New Insights into Cooperationby Nisha Cooch, PhD | March 26, 2014
Game theory has repeatedly confirmed the human tendency to help others, even when helping is costly. The Prisoner’s Dilemma is one of the most popular demonstrations of cooperation. Though behavior in the Prisoner’s Dilemma has long been observed, studies in neuroscience continue to elucidate the brain mechanisms underlying the choices that have puzzled some researchers for decades.
In this game, two players choose whether to cooperate or defect. For each player, the highest payout occurs when the player defects and their partner cooperates. Smaller payouts to both players result from mutual cooperation. However, players who cooperate while their partners defect receive no payout.
If the goal is to receive the largest payout, the best strategy in this game is to defect. If your partner cooperates, defecting guarantees you a bigger payout than if you too cooperated. On the other hand, if your partner defects, you get a payout of zero, regardless of your choice. Those familiar with game theory will likely recognize a scenario wherein both players defect as the Nash Equilibrium for this dilemma. However, in practice, players cooperate about 50% of the time in the Prisoner’s Dilemma.
Scientists and economists have described this cooperative behavior as rational when players repeatedly endure the dilemma with the same partner. In a situation where retaliation will prevent players from subsequent payouts, cooperation is the best long-term strategy. Economists and evolutionary biologists have pointed to potential monetary and reproductive benefits as explanations for this ‘direct reciprocity.’
Nonetheless, humans appear to cooperate in the Prisoner’s Dilemma game, even when they know their interaction will occur only once. This ‘indirect reciprocity,’ which does not provide clear benefits to players, is harder to explain. In a study that will be published this month in Proceedings of the National Academy of Sciences, Naoki Masuda and colleagues describe, for the first time, distinct neural mechanisms underlying two forms of indirect reciprocity: ‘reputation based’ and ‘pay-it-forward.’
Reputation-based reciprocity is relatively simple for scientists to tackle, as a good reputation built from cooperative behavior can lead to the same types of benefits reaped from direct reciprocity. Indeed, in a society, the emergence of which may represent the most recent evolutionary shift, success is often inextricably linked to reputation. However, pay-it-forward reciprocity occurs independent of any impact on reputation. Such reciprocity therefore benefits society but has no obvious advantage for the individual provider. So why are humans, the most intelligent species, much more likely than other species to help those to whom they are not related at their own expense?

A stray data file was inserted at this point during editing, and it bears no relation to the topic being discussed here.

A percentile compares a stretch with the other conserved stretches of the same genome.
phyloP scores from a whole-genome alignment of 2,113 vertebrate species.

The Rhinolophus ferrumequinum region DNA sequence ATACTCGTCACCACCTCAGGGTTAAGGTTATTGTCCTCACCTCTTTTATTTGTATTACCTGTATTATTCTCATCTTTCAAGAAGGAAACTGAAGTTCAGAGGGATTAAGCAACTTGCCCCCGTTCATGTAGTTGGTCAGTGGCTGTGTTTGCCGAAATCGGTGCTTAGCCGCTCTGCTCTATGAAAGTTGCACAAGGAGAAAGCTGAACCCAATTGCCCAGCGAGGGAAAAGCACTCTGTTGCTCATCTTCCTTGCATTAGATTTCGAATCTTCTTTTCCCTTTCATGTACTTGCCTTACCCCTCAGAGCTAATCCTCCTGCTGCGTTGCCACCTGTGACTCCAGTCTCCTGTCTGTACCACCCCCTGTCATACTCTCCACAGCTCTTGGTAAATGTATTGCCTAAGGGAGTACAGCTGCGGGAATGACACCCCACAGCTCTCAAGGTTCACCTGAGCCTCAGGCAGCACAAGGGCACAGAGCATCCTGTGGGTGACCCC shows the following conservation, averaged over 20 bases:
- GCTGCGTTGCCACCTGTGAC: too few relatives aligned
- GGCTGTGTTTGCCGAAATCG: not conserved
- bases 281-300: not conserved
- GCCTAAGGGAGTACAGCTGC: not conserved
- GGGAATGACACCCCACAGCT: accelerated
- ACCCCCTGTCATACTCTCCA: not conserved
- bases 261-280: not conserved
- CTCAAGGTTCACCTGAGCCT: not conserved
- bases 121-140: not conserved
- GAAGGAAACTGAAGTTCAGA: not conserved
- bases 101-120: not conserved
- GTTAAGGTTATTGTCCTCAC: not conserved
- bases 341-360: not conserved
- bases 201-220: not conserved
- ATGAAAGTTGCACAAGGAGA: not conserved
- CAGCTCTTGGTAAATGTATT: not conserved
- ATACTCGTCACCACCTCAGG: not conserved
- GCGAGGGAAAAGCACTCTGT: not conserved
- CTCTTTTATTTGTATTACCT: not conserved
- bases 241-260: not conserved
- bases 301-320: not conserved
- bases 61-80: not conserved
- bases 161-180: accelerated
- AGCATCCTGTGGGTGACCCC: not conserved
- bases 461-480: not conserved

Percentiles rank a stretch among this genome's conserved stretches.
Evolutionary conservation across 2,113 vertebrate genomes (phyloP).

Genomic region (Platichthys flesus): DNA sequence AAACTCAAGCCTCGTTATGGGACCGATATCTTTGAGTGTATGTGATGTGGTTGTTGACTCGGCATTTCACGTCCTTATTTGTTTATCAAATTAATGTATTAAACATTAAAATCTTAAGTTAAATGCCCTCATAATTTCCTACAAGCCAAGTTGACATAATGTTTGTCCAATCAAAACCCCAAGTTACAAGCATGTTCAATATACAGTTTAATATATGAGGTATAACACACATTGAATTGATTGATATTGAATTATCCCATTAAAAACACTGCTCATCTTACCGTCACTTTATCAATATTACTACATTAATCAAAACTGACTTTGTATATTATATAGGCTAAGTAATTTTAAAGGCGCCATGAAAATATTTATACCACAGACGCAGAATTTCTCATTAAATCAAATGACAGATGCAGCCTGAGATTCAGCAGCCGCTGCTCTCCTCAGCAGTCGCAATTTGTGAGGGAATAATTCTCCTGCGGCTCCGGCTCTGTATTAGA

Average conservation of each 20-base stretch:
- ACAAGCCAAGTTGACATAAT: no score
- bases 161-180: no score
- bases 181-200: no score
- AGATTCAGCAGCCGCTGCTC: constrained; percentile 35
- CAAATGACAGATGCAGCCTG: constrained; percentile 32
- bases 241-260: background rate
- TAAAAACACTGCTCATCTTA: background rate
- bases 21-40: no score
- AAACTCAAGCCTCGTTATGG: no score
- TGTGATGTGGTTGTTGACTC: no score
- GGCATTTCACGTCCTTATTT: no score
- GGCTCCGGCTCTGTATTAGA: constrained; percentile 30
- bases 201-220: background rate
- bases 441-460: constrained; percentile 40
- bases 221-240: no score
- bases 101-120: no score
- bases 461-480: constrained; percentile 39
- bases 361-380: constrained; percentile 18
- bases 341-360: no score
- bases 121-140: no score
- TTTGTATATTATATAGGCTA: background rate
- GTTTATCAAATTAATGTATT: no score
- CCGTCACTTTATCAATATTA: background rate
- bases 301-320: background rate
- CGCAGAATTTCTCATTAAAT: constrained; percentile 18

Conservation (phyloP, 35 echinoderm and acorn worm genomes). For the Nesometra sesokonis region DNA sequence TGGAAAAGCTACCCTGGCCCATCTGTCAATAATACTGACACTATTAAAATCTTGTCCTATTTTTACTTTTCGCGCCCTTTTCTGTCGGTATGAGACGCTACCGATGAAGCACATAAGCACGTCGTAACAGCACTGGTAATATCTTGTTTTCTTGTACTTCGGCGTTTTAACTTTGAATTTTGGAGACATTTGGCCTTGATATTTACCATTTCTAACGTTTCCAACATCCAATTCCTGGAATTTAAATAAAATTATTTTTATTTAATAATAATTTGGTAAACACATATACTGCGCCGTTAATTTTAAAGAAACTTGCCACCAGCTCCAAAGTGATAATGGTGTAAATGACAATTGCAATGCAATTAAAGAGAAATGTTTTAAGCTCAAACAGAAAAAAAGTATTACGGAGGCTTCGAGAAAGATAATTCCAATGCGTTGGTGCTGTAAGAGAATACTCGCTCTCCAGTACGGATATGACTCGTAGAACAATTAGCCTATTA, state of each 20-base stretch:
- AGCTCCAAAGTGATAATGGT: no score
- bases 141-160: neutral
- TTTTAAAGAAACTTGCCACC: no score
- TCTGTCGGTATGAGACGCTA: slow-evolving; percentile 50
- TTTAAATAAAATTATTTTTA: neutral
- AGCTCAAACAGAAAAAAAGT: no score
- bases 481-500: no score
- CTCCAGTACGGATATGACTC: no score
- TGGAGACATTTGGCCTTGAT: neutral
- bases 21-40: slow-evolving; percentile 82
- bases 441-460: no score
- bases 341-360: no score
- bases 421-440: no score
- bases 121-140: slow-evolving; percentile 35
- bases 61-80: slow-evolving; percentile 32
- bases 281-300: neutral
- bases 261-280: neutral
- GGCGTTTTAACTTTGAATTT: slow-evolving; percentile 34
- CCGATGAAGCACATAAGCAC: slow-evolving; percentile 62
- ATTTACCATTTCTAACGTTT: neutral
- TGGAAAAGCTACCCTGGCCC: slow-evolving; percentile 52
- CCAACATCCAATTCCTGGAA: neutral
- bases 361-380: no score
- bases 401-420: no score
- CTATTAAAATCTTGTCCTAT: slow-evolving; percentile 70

The choices we make rely heavily on the information that reaches the striatum, the part of the brain that processes value and executes voluntary behaviors. Accordingly, various forms of cooperation have been shown to engage the striatum, including reputation-based reciprocity. It is therefore perhaps not surprising that Masuda and his colleagues found that both forms of indirect reciprocity enhanced the ability of certain brain areas to communicate with the striatum. However, whereas reputation-based reciprocity enhanced communication from areas of the brain involved in cognition, pay-it-forward reciprocity enhanced communication from areas involved in emotion and empathy. Thus, we appear to deem each form of reciprocity as valuable, but for different reasons.
Why may we have evolved to respond emotionally to the needs of those who cannot be of help to us? With a high level of sophistication comes a need for efficiency. Professors David Rand and Martin Nowak, whose combined expertise spans mathematics, biology, economics, and psychology, suggest that this behavior may represent over-generalization of cooperative strategies that are directly beneficial to the cooperator. In other words, as we have learned that certain forms of cooperation are personally beneficial, we may have adapted a general tendency to cooperate, perhaps so as not to use time and biological resources to assess the value of each cooperative action.
Regardless of the reason, we can all be grateful that, in our species, even strangers are likely looking out for us.
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